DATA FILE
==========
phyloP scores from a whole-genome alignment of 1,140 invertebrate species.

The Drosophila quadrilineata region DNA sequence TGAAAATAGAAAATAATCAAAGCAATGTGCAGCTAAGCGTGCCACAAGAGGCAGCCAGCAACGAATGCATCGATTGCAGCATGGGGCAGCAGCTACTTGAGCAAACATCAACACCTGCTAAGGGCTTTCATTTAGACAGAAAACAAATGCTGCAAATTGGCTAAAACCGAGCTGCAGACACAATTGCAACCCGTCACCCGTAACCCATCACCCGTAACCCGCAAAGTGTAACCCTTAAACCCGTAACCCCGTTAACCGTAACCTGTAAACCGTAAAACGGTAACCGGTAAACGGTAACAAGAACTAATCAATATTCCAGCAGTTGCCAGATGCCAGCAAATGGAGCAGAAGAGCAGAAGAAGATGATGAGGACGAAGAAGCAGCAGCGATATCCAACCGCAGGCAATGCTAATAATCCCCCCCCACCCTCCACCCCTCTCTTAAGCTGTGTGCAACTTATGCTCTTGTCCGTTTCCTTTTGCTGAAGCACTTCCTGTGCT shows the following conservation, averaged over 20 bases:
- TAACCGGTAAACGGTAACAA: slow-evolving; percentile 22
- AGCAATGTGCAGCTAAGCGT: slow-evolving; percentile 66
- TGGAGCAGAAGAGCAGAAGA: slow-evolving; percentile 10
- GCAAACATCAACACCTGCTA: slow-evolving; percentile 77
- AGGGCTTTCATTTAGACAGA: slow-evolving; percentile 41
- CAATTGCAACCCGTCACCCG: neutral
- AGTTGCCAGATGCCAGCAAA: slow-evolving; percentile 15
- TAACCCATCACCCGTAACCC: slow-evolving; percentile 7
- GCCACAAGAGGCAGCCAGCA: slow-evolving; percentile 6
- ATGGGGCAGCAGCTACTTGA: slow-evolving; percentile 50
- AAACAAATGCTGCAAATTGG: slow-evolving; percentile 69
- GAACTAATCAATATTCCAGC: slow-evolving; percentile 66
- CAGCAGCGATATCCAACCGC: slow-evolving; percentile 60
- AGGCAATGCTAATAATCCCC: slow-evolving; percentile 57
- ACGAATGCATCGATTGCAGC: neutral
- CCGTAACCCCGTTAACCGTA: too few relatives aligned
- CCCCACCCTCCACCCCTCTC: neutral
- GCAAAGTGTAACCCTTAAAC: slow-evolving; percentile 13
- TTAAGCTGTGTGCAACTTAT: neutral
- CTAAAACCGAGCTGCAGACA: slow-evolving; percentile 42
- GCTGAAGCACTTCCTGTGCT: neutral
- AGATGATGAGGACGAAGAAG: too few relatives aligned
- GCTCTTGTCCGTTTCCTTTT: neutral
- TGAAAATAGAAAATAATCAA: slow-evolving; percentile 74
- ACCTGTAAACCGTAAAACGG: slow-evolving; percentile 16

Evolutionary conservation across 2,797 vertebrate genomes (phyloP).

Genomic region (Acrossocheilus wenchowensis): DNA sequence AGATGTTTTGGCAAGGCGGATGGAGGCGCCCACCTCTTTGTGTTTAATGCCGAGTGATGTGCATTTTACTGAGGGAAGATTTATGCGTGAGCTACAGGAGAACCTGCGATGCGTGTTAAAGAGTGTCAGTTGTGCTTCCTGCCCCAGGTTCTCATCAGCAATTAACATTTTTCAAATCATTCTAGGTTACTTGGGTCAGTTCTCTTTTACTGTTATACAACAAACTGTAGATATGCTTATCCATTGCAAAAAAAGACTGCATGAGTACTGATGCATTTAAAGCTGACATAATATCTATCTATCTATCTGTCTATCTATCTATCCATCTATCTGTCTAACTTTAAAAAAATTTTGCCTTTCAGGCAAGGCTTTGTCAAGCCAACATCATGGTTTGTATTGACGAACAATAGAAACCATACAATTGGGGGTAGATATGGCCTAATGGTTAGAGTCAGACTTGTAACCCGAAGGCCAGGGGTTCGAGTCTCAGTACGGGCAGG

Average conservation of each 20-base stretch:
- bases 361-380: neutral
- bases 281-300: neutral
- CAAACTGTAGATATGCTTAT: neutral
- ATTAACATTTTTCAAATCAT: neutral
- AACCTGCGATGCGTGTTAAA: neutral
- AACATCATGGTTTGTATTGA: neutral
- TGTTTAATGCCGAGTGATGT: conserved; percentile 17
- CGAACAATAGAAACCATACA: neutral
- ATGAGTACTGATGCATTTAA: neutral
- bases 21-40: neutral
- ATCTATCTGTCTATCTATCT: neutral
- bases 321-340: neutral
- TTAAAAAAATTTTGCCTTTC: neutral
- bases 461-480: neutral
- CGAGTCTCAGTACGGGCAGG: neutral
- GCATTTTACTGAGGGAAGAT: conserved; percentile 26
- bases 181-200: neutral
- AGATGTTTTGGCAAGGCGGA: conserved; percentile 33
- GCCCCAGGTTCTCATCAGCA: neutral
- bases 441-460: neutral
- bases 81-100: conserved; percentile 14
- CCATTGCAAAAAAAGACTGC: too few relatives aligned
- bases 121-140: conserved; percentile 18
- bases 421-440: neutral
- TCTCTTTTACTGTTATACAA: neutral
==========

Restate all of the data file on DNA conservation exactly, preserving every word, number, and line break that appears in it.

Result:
phyloP scores from a whole-genome alignment of 1,140 invertebrate species.

The Drosophila quadrilineata region DNA sequence TGAAAATAGAAAATAATCAAAGCAATGTGCAGCTAAGCGTGCCACAAGAGGCAGCCAGCAACGAATGCATCGATTGCAGCATGGGGCAGCAGCTACTTGAGCAAACATCAACACCTGCTAAGGGCTTTCATTTAGACAGAAAACAAATGCTGCAAATTGGCTAAAACCGAGCTGCAGACACAATTGCAACCCGTCACCCGTAACCCATCACCCGTAACCCGCAAAGTGTAACCCTTAAACCCGTAACCCCGTTAACCGTAACCTGTAAACCGTAAAACGGTAACCGGTAAACGGTAACAAGAACTAATCAATATTCCAGCAGTTGCCAGATGCCAGCAAATGGAGCAGAAGAGCAGAAGAAGATGATGAGGACGAAGAAGCAGCAGCGATATCCAACCGCAGGCAATGCTAATAATCCCCCCCCACCCTCCACCCCTCTCTTAAGCTGTGTGCAACTTATGCTCTTGTCCGTTTCCTTTTGCTGAAGCACTTCCTGTGCT shows the following conservation, averaged over 20 bases:
- TAACCGGTAAACGGTAACAA: slow-evolving; percentile 22
- AGCAATGTGCAGCTAAGCGT: slow-evolving; percentile 66
- TGGAGCAGAAGAGCAGAAGA: slow-evolving; percentile 10
- GCAAACATCAACACCTGCTA: slow-evolving; percentile 77
- AGGGCTTTCATTTAGACAGA: slow-evolving; percentile 41
- CAATTGCAACCCGTCACCCG: neutral
- AGTTGCCAGATGCCAGCAAA: slow-evolving; percentile 15
- TAACCCATCACCCGTAACCC: slow-evolving; percentile 7
- GCCACAAGAGGCAGCCAGCA: slow-evolving; percentile 6
- ATGGGGCAGCAGCTACTTGA: slow-evolving; percentile 50
- AAACAAATGCTGCAAATTGG: slow-evolving; percentile 69
- GAACTAATCAATATTCCAGC: slow-evolving; percentile 66
- CAGCAGCGATATCCAACCGC: slow-evolving; percentile 60
- AGGCAATGCTAATAATCCCC: slow-evolving; percentile 57
- ACGAATGCATCGATTGCAGC: neutral
- CCGTAACCCCGTTAACCGTA: too few relatives aligned
- CCCCACCCTCCACCCCTCTC: neutral
- GCAAAGTGTAACCCTTAAAC: slow-evolving; percentile 13
- TTAAGCTGTGTGCAACTTAT: neutral
- CTAAAACCGAGCTGCAGACA: slow-evolving; percentile 42
- GCTGAAGCACTTCCTGTGCT: neutral
- AGATGATGAGGACGAAGAAG: too few relatives aligned
- GCTCTTGTCCGTTTCCTTTT: neutral
- TGAAAATAGAAAATAATCAA: slow-evolving; percentile 74
- ACCTGTAAACCGTAAAACGG: slow-evolving; percentile 16

Evolutionary conservation across 2,797 vertebrate genomes (phyloP).

Genomic region (Acrossocheilus wenchowensis): DNA sequence AGATGTTTTGGCAAGGCGGATGGAGGCGCCCACCTCTTTGTGTTTAATGCCGAGTGATGTGCATTTTACTGAGGGAAGATTTATGCGTGAGCTACAGGAGAACCTGCGATGCGTGTTAAAGAGTGTCAGTTGTGCTTCCTGCCCCAGGTTCTCATCAGCAATTAACATTTTTCAAATCATTCTAGGTTACTTGGGTCAGTTCTCTTTTACTGTTATACAACAAACTGTAGATATGCTTATCCATTGCAAAAAAAGACTGCATGAGTACTGATGCATTTAAAGCTGACATAATATCTATCTATCTATCTGTCTATCTATCTATCCATCTATCTGTCTAACTTTAAAAAAATTTTGCCTTTCAGGCAAGGCTTTGTCAAGCCAACATCATGGTTTGTATTGACGAACAATAGAAACCATACAATTGGGGGTAGATATGGCCTAATGGTTAGAGTCAGACTTGTAACCCGAAGGCCAGGGGTTCGAGTCTCAGTACGGGCAGG

Average conservation of each 20-base stretch:
- bases 361-380: neutral
- bases 281-300: neutral
- CAAACTGTAGATATGCTTAT: neutral
- ATTAACATTTTTCAAATCAT: neutral
- AACCTGCGATGCGTGTTAAA: neutral
- AACATCATGGTTTGTATTGA: neutral
- TGTTTAATGCCGAGTGATGT: conserved; percentile 17
- CGAACAATAGAAACCATACA: neutral
- ATGAGTACTGATGCATTTAA: neutral
- bases 21-40: neutral
- ATCTATCTGTCTATCTATCT: neutral
- bases 321-340: neutral
- TTAAAAAAATTTTGCCTTTC: neutral
- bases 461-480: neutral
- CGAGTCTCAGTACGGGCAGG: neutral
- GCATTTTACTGAGGGAAGAT: conserved; percentile 26
- bases 181-200: neutral
- AGATGTTTTGGCAAGGCGGA: conserved; percentile 33
- GCCCCAGGTTCTCATCAGCA: neutral
- bases 441-460: neutral
- bases 81-100: conserved; percentile 14
- CCATTGCAAAAAAAGACTGC: too few relatives aligned
- bases 121-140: conserved; percentile 18
- bases 421-440: neutral
- TCTCTTTTACTGTTATACAA: neutral